Ask your boss for a stand-up desk and use it to change position several times a day.
Park a little further away or get off at an earlier bus stop. A 10-minute brisk walk twice a day adds up to 100 active minutes in a regular work week.
Take the stairs rather than the elevator.
Go for short walks at lunch or on your break.
Stand up and walk to a colleague’s office or desk rather than sending an email or calling them on the phone.
Organize standing or walking staff meetings.
What about the days I spend at home?
There are several ways to become more active at home that do not involve expensive equipment or hours of exercising.
When you are involved in some of the more physical jobs like housework, gardening and yard work, try doing them at a more vigorous pace.
Offer to mow your neighbors’ lawns or shovel their sidewalks.
While watching your favorite TV shows, try lifting some hand weights, riding a stationary exercise bike, or taking the time to do a few stretches.
Plan to go for a walk around the neighborhood with your spouse, children, dog or a good friend.
Find opportunities to stand more when you are on the phone, sending emails or checking social media.
What about activity trackers? Do they help?
The popularity of activity trackers has increased over the last few years and you have many options to choose from.
There appears to be good evidence that using an activity tracker increases individual activity levels in the short term.5 It is easy to get behind using this technology and watching our activity levels for a few weeks. However, because the technology is new, there is little evidence to support how well these devices are used over the long term.
When surveyed in 2017, 38% of Albertans indicated that they own an activity tracker, but only 21% of Albertans identified using their tracker on a regular basis.2 The survey also noted that, of the Albertans meeting their recommended activity goals, 59% do so without using an activity tracker.2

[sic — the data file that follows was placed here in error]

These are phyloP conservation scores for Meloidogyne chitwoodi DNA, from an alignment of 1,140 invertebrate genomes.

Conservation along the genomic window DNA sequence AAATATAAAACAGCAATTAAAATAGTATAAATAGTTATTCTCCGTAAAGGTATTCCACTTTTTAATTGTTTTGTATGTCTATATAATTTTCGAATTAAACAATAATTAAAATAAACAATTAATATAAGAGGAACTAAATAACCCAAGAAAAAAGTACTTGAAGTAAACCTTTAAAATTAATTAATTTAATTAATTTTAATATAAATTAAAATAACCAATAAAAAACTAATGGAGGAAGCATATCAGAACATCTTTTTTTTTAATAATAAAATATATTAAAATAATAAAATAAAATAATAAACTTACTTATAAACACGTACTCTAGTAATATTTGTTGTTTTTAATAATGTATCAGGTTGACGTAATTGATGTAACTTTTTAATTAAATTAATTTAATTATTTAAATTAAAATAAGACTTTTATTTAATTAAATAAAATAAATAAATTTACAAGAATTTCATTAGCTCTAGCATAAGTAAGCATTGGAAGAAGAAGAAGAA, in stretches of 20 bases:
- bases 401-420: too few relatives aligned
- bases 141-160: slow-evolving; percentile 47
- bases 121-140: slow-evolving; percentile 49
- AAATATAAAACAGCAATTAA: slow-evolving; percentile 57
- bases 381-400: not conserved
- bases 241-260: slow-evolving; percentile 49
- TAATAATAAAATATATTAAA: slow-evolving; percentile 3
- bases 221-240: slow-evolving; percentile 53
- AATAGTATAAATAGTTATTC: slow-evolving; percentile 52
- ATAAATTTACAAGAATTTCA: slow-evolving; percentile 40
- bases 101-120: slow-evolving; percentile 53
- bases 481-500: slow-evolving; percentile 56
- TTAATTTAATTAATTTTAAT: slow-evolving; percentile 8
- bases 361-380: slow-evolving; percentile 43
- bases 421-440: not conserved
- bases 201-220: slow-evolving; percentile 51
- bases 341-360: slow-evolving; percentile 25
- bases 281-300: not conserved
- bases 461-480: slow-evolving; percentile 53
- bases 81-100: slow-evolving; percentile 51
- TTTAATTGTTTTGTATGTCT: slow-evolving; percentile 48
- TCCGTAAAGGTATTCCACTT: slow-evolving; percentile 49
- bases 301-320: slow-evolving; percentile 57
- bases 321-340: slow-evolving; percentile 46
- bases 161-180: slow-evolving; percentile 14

So, should I buy an activity tracker? The answer lies with you. You do not need any form of technology or fancy equipment to achieve an active lifestyle that meets or exceeds the recommended activity goals. However, if you like technology and will use the tracker regularly and consistently– it can be a very useful tool and may be worth purchasing. If the tracker simply gets put in a drawer after the novelty wears off then it will not be very useful to you at all and could be a waste of money.
The decision to be more active is one that’s within reach for everyone. Increasing activity can be as simple as choosing to get up and move around your house or office more frequently or parking a bit further away from your destination when you go out. Choosing to increase your activity level helps to combat many health risks. Getting support from friends, family, or colleagues will help everyone get started and reap the benefits of a less-sedentary lifestyle.
If you have concerns about your ability to start an exercise program, what activities would be best suited to your goals/lifestyle/preferences and want advice on how to get started, talk to a health professional. Physiotherapists are well positioned to assist with answering your questions, assessing your current fitness level and giving advice on appropriate exercises, groups or fitness classes that meet your needs.
Wikipedia contributors. Sedentary lifestyle [Internet]. Wikipedia, The Free Encyclopedia; 2018 Aug 12, 10:04 UTC [cited 2018 Oct 3]. Available at https://en.wikipedia.org/w/index.php?title=Sedentary_lifestyle&oldid=854576497 Accessed Oct 4, 2018.
Alberta Centre for Active Living (2017). 2017 Alberta Survey on Physical Activity. Available at https://www.centre4activeliving.ca/media/filer_public/3b/06/3b06589c-7e88-4565-9435-0bf80892a5e7/2017-ab-survey-executive-summary.pdf Accessed Oct 10, 2018.
Medline Plus. Health Risks of an Inactive Lifestyle. Available at https://medlineplus.gov/healthrisksofaninactivelifestyle.html Accessed Oct 11, 2018.
Patterson, R., McNamara, E., Tainio, M., de Sá, T. H., Smith, A. D., Sharp, S. J., et al. (2018). Sedentary behaviour and risk of all-cause, cardiovascular and cancer mortality, and incident type 2 diabetes: a systematic review and dose response meta-analysis. European journal of epidemiology, 33(9), 811-829. doi: 10.1007/s10654-018-0380-1
Sullivan AN, Lachman ME. (2016) Behavior Change with Fitness Technology in Sedentary Adults: A Review of the Evidence for Increasing Physical Activity. Frontiers in Public Health. Available at https://www.ncbi.nlm.nih.gov/pmc/articles/PMC5225122/ Accessed Oct 15, 2018.
Canadian Society for Exercise Physiology. Canadian Activity Guidelines for adults. Available at http://www.csep.ca/CMFiles/Guidelines/CSEP_PAGuidelines_adults_en.pdf Accessed Oct 10, 2018.
Born to Move
Regulating Alberta's physiotherapy profession and acting as an association by providing member services.